RStudio guide

RStudio tour

When you first open RStudio, the app is divided into three sections.

Most sections have tabs for even more additional ways to view different sorts of things.

These sections can be customized and placed wherever you want through the RStudio menu options. Preferences > Pane Layout

The tall section on the left is the console and that’s where you can type in R code to execute.

This code is also called commands or functions.

In the top right section, there’s the Environment tab where you can see the data you are currently working on.

At first this section is empty because you have not loaded any data yet.

There’s also a tab in the top right section for History– this is where RStudio keeps track of the commands you run in the console.

A viewer is on the bottom right, where there are tabs to flip through the Files and folder structure of your computer (like in Finder or Explorer), the Plots (diagrams) when they’ve been generated, your list of available R Packages, Help information etc.

Reproducibility: Save your scripts

There’s a difference between quick, on-the-fly analysis and analysis you want to rerun later on.

The code you come up with can be saved in scripts and R Markdown files. Scripts end with .R file extension and R Markdown files, which mixes both R code and Markdown code, end with .Rmd.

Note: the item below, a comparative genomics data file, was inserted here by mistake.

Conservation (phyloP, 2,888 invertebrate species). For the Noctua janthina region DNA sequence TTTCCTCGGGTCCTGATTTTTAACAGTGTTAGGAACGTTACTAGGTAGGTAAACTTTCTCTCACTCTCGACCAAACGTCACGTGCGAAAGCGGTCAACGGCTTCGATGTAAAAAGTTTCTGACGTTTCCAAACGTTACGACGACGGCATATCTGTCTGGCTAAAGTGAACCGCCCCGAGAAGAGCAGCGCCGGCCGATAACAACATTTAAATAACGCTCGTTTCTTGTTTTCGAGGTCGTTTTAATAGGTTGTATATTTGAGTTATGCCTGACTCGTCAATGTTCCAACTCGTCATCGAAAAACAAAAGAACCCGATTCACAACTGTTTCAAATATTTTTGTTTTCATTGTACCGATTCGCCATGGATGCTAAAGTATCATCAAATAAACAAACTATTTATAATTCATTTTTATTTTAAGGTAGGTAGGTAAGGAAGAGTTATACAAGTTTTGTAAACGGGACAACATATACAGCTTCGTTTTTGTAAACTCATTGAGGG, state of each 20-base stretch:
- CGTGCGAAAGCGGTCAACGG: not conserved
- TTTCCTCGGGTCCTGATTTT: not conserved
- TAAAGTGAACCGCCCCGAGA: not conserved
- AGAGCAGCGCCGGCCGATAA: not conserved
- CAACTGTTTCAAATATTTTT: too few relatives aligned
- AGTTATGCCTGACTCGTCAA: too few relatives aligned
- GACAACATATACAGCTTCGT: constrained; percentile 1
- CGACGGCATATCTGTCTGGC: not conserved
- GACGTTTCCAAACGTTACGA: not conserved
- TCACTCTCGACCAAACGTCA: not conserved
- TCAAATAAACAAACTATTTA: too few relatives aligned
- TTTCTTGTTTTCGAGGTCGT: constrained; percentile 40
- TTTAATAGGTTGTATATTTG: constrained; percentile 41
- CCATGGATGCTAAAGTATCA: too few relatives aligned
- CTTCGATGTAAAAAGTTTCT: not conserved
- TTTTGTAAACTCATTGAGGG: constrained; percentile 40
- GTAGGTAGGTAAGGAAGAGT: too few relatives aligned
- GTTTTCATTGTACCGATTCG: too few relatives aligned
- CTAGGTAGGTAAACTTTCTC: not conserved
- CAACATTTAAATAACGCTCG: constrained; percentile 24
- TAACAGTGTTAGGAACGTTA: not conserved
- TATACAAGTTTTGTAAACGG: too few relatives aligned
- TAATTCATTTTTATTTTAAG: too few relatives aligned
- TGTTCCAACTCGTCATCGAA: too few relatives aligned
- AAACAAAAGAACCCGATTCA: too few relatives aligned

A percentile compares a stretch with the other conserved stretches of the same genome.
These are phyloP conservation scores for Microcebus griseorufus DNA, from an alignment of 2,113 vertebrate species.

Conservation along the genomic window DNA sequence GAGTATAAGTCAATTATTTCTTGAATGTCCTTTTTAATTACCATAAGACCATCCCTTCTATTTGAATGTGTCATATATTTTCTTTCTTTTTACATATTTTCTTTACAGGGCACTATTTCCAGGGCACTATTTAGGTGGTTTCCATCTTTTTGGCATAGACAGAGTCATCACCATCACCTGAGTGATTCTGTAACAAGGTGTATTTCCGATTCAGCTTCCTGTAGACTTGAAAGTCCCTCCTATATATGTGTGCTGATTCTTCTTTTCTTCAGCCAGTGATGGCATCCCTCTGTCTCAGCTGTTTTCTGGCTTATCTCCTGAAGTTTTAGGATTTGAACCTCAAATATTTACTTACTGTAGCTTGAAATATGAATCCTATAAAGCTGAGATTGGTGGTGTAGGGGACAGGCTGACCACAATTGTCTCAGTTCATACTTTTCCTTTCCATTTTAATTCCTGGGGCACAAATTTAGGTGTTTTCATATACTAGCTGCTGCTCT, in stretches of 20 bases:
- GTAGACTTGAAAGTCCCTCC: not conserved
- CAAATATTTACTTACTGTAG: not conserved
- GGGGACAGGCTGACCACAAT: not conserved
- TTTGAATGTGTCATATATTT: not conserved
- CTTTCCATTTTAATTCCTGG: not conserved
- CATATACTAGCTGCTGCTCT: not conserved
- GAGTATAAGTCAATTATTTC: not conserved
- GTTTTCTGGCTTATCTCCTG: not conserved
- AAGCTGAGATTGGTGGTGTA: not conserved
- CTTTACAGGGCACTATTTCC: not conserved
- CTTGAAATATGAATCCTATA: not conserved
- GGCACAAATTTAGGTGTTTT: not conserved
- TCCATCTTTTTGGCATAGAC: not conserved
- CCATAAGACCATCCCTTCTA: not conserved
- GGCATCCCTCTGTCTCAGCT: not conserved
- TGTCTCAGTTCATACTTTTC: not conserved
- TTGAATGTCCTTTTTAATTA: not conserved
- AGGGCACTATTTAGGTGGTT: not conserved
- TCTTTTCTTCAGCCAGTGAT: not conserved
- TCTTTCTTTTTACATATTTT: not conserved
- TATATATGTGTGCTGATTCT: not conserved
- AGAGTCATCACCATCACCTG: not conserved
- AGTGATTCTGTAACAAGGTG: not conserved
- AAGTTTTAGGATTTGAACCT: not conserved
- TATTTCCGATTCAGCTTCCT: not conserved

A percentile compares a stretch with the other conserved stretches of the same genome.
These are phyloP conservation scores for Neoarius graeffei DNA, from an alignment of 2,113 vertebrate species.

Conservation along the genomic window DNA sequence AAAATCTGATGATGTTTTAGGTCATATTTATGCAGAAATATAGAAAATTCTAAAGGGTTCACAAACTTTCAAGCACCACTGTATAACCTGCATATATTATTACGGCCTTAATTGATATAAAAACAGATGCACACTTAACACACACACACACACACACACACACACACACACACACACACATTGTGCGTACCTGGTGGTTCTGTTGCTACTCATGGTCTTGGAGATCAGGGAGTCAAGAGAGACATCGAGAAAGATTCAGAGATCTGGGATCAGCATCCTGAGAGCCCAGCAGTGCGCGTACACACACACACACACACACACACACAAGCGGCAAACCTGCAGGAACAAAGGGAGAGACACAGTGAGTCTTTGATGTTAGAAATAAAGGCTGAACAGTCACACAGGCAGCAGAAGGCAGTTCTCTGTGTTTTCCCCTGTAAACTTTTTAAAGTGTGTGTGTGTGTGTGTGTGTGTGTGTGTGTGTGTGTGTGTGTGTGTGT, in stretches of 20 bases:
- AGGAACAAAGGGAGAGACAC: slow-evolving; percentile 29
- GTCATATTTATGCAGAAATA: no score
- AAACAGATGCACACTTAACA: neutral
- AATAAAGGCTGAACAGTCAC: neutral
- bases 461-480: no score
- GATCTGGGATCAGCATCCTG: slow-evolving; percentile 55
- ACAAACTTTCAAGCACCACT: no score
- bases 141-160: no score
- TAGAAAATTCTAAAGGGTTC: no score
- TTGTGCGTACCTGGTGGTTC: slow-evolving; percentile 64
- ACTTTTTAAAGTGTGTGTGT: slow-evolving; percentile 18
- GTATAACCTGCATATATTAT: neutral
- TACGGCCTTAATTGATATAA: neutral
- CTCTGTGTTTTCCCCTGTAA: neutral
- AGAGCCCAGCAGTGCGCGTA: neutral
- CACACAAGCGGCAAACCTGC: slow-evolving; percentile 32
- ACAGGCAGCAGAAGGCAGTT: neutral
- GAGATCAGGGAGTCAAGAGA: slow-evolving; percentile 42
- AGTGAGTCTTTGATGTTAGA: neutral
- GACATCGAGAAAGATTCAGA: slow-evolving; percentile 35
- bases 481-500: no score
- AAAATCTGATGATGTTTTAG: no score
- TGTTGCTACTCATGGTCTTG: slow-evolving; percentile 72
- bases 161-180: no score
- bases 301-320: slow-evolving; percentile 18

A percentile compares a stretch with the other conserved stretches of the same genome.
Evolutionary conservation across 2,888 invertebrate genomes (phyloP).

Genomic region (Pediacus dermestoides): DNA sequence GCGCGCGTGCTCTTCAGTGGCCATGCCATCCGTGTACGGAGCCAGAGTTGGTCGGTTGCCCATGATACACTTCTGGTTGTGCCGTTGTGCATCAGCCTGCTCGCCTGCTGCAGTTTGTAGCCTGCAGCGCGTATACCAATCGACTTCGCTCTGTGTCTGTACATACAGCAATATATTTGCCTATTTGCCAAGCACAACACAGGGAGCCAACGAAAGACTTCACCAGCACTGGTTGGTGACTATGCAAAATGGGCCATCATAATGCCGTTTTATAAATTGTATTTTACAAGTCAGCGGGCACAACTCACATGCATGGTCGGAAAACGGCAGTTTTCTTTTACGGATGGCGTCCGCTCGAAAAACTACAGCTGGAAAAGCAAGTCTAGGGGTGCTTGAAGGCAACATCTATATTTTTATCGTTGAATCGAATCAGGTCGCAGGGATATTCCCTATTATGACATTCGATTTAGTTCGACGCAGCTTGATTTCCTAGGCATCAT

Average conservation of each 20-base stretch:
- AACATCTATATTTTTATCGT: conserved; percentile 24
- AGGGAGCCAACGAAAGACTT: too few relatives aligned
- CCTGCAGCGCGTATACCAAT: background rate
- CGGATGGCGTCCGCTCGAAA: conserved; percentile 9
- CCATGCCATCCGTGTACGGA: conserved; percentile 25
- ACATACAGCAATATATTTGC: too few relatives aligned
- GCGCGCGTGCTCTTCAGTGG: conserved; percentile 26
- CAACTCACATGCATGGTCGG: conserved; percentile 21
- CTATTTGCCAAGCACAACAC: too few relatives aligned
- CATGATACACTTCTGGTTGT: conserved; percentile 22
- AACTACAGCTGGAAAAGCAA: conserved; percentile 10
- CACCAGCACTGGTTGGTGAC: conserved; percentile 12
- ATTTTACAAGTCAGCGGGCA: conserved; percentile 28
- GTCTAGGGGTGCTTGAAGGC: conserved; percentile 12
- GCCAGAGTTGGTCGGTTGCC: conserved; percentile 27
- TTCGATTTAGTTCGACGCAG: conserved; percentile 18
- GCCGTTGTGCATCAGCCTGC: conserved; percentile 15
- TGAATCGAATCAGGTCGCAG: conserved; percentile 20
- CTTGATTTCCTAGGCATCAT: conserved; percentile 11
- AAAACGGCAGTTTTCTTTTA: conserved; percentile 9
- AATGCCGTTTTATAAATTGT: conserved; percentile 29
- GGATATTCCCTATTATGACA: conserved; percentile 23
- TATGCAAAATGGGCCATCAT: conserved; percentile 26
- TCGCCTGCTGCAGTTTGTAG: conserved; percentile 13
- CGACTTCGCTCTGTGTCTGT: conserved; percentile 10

In this course we’ll be alternating between typing code in the console and typing and saving code in a script. The code that’s disposable and written just for quick exploration can be and will be written in the console. Code we want to reuse and re purpose later on should be saved in a script.

These R source code files can be viewed in a Source section and pushes the console window down to accommodate.

To create a new script go through the menu File > New File > R Script or through the green plus button on the top left.

New File in RStudio

The file extensions for these files when saved ends with .R

Any code we type in here can be run in the console. Hitting the Run button at the top of the script window will run the line of code on which the cursor is sitting.

To run multiple lines of code, highlight them and click Run.

Be sure to save your scripts after you create them. And also save before running your code in case you write code that makes R crash– which will happen once in a while.

© Copyright 2018, Andrew Ba Tran

© Copyright 2018, Andrew Tran